A motion to dismiss the case of Marco Island resident David Dumas is scheduled to be filed today in Collier County Circuit Court. The experienced boater was cited Jan. 19 for violating a regulation of the controversial Marco Island Waterways and Boating Safety Ordinance.
Noted criminal defense attorney Donald P. Day of Berry, Day and McFee and Assistant State Attorney Susan Storter are scheduled to meet in a private conference with Judge Rob Crown.
Day, who is defending Dumas free of charge, will also file a motion to declare the ordinance unconstitutional on seven different grounds.
The ordinance was passed by the Marco Island City Council on May 1, 2006. Dumas, skipper of the motor yacht Kinship, and Capt. Lee Oldershaw told the Marco Eagle in January they would challenge one of the ordinance’s regulations. The law states a vessel cannot anchor for more than 12 hours within 300 feet of a shoreline or man-made structure.
Dumas anchored in Smokehouse Bay on Jan. 18 within 300 feet of The Esplanade. He was cited by a Marco Island Police Department marine officer the next day and issued a Notice To Appear in Collier County Court on Feb. 15. A judge set a March 23 trial date. The proceeding was continued.
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Another regulation of the ordinance is that a vessel cannot anchor more than three days in the island’s waterways without proof that the boat has been pumped out.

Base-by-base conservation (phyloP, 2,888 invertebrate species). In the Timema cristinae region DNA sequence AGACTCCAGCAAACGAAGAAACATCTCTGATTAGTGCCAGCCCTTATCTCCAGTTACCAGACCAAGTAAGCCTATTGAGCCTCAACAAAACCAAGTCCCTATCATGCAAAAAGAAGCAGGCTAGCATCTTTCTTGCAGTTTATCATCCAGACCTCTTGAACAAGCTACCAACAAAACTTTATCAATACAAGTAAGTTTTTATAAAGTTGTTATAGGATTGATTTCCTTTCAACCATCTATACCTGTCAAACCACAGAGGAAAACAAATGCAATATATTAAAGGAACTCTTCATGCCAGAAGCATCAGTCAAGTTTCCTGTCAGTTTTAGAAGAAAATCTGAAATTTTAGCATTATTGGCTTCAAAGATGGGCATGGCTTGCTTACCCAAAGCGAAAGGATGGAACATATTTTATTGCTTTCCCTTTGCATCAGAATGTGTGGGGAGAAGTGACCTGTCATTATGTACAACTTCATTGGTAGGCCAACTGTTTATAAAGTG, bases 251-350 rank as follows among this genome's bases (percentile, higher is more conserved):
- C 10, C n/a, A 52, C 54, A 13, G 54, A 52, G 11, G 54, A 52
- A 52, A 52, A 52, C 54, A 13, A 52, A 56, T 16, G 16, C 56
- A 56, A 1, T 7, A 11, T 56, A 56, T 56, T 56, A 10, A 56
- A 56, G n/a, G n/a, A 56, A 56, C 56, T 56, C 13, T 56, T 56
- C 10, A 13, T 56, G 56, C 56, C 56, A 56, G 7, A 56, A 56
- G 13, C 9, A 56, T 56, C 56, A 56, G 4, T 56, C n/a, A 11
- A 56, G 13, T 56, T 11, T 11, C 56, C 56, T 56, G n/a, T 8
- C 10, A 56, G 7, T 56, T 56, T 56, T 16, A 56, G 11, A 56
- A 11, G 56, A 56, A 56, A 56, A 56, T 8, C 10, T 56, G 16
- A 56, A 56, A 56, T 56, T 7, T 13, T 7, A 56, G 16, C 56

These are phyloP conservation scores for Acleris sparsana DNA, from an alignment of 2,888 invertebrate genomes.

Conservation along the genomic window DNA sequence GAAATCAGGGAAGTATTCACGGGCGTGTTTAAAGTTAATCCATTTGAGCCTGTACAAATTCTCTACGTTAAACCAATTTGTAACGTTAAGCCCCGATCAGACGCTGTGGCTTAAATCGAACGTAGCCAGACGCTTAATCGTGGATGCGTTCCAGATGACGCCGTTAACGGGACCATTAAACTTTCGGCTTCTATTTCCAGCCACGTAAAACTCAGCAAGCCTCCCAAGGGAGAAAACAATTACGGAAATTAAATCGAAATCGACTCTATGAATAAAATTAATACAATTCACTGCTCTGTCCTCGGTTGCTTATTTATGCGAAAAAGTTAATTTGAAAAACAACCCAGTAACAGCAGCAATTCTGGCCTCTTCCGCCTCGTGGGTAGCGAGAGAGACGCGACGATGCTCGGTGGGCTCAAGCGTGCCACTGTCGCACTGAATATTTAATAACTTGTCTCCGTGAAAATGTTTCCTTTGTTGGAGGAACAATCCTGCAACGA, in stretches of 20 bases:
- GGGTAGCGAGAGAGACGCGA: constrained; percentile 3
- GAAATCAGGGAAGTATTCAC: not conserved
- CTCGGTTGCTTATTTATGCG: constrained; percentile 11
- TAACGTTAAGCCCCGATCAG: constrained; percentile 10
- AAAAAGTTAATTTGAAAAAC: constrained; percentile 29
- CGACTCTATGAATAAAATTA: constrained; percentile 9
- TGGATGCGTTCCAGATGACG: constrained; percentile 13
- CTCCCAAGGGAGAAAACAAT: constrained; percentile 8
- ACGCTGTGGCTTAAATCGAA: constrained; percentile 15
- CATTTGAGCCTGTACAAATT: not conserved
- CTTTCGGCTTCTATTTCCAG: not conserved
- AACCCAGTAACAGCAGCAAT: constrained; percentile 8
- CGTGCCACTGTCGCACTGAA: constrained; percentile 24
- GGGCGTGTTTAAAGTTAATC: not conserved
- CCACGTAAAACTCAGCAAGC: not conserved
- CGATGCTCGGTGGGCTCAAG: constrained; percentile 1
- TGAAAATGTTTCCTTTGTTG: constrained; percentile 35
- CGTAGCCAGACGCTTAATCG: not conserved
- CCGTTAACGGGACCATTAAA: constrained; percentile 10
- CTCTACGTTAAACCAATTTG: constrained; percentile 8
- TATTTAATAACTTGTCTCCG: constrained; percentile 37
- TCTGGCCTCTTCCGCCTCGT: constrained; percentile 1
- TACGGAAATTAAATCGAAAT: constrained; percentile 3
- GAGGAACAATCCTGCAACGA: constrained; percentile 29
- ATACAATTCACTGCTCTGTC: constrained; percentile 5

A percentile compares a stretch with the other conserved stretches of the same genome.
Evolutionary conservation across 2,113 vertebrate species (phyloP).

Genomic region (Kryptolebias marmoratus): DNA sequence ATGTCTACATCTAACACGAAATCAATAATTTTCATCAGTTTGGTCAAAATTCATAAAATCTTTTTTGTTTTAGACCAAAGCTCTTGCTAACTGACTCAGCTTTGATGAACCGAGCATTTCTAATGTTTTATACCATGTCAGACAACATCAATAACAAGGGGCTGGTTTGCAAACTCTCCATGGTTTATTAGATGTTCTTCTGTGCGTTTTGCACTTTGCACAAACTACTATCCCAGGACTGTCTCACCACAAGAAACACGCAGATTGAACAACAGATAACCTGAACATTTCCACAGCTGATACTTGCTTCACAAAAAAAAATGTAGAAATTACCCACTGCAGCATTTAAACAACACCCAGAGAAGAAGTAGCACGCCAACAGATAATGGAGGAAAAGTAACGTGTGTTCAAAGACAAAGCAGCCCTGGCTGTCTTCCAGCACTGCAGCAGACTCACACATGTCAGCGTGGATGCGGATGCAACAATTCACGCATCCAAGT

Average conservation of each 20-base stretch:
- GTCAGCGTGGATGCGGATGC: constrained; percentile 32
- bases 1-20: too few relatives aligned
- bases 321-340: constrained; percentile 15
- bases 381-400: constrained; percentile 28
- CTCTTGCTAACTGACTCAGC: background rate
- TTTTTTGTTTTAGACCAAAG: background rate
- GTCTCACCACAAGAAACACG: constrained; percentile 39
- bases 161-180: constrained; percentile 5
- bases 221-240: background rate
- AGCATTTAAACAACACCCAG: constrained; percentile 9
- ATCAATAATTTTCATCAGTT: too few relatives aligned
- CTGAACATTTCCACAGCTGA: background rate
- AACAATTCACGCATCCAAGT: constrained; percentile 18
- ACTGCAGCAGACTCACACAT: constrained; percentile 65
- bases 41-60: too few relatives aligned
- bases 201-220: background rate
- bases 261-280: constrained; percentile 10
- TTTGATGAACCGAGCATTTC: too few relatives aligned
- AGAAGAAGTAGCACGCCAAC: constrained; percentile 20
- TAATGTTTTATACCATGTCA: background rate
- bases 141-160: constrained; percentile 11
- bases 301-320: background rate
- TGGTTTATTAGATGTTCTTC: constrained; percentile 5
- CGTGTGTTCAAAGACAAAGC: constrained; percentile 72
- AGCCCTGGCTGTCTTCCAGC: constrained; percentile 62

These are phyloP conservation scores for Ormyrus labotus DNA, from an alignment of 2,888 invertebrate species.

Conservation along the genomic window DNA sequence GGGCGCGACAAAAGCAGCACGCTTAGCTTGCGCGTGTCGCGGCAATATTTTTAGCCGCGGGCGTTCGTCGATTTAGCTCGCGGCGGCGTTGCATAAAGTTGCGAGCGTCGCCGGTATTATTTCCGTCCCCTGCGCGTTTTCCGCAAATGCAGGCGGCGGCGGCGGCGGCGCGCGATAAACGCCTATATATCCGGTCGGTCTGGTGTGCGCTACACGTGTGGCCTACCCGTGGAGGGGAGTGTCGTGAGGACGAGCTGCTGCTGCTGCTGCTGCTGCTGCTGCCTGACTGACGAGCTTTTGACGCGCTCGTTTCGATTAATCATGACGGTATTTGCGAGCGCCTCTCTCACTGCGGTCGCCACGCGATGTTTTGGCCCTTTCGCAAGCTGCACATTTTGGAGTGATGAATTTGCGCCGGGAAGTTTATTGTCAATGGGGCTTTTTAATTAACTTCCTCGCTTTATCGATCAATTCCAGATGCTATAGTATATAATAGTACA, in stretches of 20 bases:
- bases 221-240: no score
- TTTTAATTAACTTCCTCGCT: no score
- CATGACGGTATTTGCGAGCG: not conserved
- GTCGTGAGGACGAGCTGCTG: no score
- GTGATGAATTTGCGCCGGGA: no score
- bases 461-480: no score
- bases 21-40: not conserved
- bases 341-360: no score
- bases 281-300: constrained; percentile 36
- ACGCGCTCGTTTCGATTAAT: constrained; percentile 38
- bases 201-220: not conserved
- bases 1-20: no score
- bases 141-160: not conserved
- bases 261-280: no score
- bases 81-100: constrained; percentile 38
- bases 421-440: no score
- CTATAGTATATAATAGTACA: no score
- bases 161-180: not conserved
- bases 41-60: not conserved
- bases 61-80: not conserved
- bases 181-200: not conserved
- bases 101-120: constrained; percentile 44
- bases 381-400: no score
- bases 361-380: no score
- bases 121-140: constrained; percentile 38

Several state and national boating and marine groups, including the 675,000-member BoatU.S. (Boat Owners Association of the United States), the National Marine Manufacturer’s Association and Florida Chapter of Standing Watch, are watching the Dumas case closely. The groups claim the two regulations are in conflict of Florida Statute 327.60 that prohibits local governments from regulating the anchoring of non-live-aboard vessels in navigation outside of mooring fields owned by the municipality.
The statute also states local governments can enact and enforce regulations that prohibit or restrict the mooring or anchoring of floating structures or live-aboard vessels within their jurisdiction, or any vessels within marked boundaries of a mooring field, provided in state Statute 327.40.
The city of Marco Island doesn’t own or operate a permitted or marked mooring field.
The trial could take a whole day. The date will need to be scheduled around the availability of Crown, both attorneys and witnesses. Day’s list of witnesses will likely include an unnamed state official and Clayborn Young, publisher of cruising guides headquartered in North Carolina.
Dumas, Oldershaw and fellow residents Karl Henning and Herman Diebler met with Day on Monday. The attorney advised the group of his progress.
“This is going to be a very broad assault on this ordinance and not just relying on the state statute,” Oldershaw said. “We believe the city is going to raise the issues of home rule. Day will attack that also.”
Marco Island City Manager Bill Moss said the city has the responsibility to enforce the laws adopted by the city council.
“State statutes and constitutional obligations override any local or municipal ordinance,” Day said. “The Florida Constitution actually protects the citizens of the state of Florida and all waterways up to the high tide mark.”
He added that the controlling of those waterways is vested solely with the state and not local municipalities. Municipalities have some authority over public waterways only because the state legislature created a statute that gave them the authority provided that they follow the mandates of the statutes.
Oldershaw said Tuesday that Henning would present a letter to city officials requesting public information documenting any boating health, safety and welfare problems before the ordinance. Oldershaw and other boaters said no problems existed before the ordinance was adopted.